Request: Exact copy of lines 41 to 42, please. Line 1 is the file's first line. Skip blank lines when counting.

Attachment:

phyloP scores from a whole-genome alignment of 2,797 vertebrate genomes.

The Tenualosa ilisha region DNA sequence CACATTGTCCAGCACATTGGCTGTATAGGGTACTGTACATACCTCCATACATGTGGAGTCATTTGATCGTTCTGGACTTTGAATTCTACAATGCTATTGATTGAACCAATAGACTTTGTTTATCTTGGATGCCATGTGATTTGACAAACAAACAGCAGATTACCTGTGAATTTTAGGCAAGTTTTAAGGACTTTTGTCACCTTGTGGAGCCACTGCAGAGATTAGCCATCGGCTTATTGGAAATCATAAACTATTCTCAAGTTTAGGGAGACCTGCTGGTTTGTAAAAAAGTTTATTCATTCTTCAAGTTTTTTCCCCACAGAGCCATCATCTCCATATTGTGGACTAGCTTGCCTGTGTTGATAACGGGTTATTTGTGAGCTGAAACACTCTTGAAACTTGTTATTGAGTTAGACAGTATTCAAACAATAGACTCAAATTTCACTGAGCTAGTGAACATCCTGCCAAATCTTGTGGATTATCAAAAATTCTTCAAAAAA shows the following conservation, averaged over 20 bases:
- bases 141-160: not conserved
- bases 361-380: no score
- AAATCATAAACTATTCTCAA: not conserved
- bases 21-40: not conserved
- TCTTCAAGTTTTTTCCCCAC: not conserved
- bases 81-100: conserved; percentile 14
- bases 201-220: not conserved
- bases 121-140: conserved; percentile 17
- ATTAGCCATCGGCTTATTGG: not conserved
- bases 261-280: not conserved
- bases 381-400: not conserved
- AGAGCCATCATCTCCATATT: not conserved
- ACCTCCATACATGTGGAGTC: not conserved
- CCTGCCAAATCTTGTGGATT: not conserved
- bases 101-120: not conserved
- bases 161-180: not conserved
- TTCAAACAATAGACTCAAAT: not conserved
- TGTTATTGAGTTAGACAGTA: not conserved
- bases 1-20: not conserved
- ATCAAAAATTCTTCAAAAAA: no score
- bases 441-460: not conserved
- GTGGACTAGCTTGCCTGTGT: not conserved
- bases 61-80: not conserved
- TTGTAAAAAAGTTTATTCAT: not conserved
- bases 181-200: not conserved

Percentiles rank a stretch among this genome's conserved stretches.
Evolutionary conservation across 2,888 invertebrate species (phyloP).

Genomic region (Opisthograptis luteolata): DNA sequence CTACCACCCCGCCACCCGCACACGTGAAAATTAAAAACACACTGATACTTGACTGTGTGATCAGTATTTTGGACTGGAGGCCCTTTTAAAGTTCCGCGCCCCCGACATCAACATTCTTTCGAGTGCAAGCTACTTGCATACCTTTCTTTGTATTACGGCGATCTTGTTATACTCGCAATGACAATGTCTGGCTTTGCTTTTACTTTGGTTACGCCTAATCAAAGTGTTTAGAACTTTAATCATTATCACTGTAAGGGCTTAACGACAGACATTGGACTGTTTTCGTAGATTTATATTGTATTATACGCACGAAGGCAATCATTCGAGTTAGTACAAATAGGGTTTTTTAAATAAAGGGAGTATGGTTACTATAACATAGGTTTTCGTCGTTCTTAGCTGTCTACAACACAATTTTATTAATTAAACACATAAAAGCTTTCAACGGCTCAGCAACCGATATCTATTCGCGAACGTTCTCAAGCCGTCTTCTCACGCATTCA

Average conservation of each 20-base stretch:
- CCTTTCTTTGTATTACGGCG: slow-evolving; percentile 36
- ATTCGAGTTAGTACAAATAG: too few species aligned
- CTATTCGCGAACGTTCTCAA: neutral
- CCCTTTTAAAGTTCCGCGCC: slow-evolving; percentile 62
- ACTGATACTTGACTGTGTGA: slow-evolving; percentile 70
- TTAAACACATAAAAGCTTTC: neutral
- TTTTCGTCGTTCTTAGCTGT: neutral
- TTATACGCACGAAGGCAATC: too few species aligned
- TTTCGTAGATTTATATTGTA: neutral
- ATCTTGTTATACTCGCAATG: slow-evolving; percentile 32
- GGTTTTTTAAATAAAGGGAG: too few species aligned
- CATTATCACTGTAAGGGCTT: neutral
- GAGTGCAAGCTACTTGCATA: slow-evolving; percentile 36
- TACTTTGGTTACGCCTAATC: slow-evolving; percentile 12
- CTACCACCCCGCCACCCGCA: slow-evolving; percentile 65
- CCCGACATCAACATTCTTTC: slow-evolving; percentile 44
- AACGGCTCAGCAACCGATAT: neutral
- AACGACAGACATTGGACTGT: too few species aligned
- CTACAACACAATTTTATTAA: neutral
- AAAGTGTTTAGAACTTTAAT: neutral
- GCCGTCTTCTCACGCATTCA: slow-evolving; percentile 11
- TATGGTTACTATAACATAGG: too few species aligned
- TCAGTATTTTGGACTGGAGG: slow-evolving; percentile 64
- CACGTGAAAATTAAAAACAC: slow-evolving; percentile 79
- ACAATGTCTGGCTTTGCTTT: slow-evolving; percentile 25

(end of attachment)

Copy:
- ATCTTGTTATACTCGCAATG: slow-evolving; percentile 32
- GGTTTTTTAAATAAAGGGAG: too few species aligned